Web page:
U.S. Exports Gain An Edge

They're rising around the globe

For watchers of the U.S. economy, one of the biggest surprises of 1995 was the sharp turnaround in the trade deficit. Early in the year, the omens were anything but positive. Japan, America's second-largest customer, was mired in recession. Mexico, its third-largest, was in economic collapse. Yet U.S. merchandise exports rose by close to 15% during the year, and the deficit, aided by a drop in imports, has been shrinking steadily since July.

The big question is whether exports can continue to provide enough fuel to shore up a sluggish U.S. domestic economy in the months ahead. One economist who thinks the answer is yes is Joseph P. Quinlan of Dean Witter Reynolds Inc., who points out that U.S. exports are extraordinarily diversified in terms of both products and markets.

Unlike other countries, the U.S. is a major exporter not only of capital goods and industrial materials but also of agricultural products. Indeed, all three categories posted double-digit increases last year, with agricultural products up some 22%, to a record $50 billion-plus.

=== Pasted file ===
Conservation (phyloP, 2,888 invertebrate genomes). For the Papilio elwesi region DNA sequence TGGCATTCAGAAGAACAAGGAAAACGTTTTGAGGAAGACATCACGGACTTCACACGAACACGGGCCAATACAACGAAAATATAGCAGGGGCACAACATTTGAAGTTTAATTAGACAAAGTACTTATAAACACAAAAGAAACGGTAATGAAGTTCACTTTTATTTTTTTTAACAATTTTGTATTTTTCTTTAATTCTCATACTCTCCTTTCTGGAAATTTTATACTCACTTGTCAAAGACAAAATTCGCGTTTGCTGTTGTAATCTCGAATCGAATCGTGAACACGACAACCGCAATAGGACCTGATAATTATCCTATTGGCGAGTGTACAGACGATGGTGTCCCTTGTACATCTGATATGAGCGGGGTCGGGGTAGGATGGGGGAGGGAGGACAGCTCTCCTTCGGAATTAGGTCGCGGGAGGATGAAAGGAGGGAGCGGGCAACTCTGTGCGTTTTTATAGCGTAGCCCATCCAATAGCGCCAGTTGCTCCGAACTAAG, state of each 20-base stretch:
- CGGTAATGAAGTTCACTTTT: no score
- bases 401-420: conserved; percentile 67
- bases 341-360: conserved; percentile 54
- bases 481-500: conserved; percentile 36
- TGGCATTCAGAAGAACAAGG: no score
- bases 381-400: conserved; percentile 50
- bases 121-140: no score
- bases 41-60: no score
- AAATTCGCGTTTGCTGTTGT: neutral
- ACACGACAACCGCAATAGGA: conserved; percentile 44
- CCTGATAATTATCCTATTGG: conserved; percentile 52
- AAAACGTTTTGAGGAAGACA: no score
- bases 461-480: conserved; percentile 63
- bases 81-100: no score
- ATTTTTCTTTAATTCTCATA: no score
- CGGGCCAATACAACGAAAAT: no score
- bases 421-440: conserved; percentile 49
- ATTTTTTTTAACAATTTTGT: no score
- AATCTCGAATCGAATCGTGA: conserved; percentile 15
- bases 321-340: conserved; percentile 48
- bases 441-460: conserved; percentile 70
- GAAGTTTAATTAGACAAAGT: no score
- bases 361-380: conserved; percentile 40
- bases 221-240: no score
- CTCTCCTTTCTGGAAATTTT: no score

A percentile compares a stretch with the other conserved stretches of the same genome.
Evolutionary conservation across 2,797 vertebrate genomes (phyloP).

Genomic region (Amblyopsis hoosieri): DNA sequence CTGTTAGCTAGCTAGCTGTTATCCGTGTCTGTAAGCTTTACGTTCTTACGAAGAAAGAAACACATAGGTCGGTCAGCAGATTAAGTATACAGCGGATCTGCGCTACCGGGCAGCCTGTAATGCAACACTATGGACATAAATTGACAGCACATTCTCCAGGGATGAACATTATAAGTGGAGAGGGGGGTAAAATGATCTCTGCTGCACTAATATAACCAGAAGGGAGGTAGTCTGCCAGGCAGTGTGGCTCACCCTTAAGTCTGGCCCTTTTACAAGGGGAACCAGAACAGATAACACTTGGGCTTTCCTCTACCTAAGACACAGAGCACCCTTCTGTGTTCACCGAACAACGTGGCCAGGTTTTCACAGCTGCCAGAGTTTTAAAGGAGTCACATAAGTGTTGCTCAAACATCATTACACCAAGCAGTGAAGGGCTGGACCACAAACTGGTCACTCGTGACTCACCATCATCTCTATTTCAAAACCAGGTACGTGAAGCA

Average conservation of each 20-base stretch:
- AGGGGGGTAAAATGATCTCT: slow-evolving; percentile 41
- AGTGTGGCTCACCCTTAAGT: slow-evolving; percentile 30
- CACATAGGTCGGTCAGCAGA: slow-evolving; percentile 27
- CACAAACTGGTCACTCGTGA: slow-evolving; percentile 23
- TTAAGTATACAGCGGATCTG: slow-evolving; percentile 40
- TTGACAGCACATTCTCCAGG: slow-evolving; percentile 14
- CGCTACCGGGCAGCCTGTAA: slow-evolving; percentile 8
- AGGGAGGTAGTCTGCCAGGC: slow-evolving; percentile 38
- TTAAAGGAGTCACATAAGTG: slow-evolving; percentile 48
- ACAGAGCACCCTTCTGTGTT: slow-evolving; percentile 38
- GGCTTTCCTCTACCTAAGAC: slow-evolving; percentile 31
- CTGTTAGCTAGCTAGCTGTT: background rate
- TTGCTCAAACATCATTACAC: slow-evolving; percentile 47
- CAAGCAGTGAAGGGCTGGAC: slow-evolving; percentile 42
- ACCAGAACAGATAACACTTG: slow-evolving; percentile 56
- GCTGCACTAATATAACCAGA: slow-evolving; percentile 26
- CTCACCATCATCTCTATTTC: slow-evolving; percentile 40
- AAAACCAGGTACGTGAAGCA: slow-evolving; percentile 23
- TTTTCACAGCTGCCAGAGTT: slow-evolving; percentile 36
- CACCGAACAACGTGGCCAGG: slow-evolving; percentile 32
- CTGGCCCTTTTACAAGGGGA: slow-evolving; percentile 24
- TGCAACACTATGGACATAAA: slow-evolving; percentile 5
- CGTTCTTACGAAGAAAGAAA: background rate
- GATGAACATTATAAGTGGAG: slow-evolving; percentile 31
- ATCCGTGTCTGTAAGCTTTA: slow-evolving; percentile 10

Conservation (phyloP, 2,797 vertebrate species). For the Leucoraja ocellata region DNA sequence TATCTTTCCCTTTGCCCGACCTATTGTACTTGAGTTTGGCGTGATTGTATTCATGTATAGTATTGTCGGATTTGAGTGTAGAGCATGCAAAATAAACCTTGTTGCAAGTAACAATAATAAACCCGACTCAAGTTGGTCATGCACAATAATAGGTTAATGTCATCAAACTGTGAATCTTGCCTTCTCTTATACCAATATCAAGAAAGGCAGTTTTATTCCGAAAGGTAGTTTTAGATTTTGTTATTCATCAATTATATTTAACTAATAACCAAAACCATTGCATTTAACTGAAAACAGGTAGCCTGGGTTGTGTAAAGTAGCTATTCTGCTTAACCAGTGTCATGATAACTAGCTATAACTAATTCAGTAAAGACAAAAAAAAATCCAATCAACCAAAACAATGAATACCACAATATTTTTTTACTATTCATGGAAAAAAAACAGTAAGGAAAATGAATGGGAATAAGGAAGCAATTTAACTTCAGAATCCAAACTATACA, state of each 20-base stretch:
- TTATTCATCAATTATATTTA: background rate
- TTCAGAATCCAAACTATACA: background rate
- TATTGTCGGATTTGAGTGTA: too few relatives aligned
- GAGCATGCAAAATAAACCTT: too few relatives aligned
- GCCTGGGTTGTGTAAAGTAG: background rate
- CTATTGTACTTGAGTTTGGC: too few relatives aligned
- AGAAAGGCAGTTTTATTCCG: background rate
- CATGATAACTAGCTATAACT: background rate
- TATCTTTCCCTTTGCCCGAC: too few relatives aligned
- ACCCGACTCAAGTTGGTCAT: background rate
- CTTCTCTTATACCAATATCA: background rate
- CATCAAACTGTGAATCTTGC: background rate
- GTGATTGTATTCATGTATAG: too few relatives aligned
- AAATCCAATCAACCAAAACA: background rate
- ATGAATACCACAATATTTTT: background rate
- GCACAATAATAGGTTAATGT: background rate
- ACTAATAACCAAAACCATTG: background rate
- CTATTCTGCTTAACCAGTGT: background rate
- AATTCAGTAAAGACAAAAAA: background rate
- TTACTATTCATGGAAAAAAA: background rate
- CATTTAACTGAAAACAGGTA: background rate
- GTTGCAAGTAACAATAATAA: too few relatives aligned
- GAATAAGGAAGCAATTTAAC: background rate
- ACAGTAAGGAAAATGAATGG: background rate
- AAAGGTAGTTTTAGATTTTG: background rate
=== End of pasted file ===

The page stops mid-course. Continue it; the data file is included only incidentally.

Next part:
Meanwhile, the U.S. has been successful in diversifying into emerging markets in Asia, Latin America, and elsewhere. In 1990, such markets accounted for 35% of U.S. merchandise exports, compared with 42% going to Europe and Japan. But, by last year, the emerging-market share was up to 42%, vs. 34% for Europe and Japan.

Just as important is the rise in U.S. competitiveness stemming from years of productivity investments and restructuring. Indeed, double-digit increases in U.S. exports to sluggish European and Japanese economies last year underscore the enhanced competitiveness of U.S. products. All of this suggests that U.S. exports are well positioned to sustain the expansion this year. Despite the stronger dollar and weak European economies, says Quinlan, "even modest growth in the world economy should bolster our trade performance."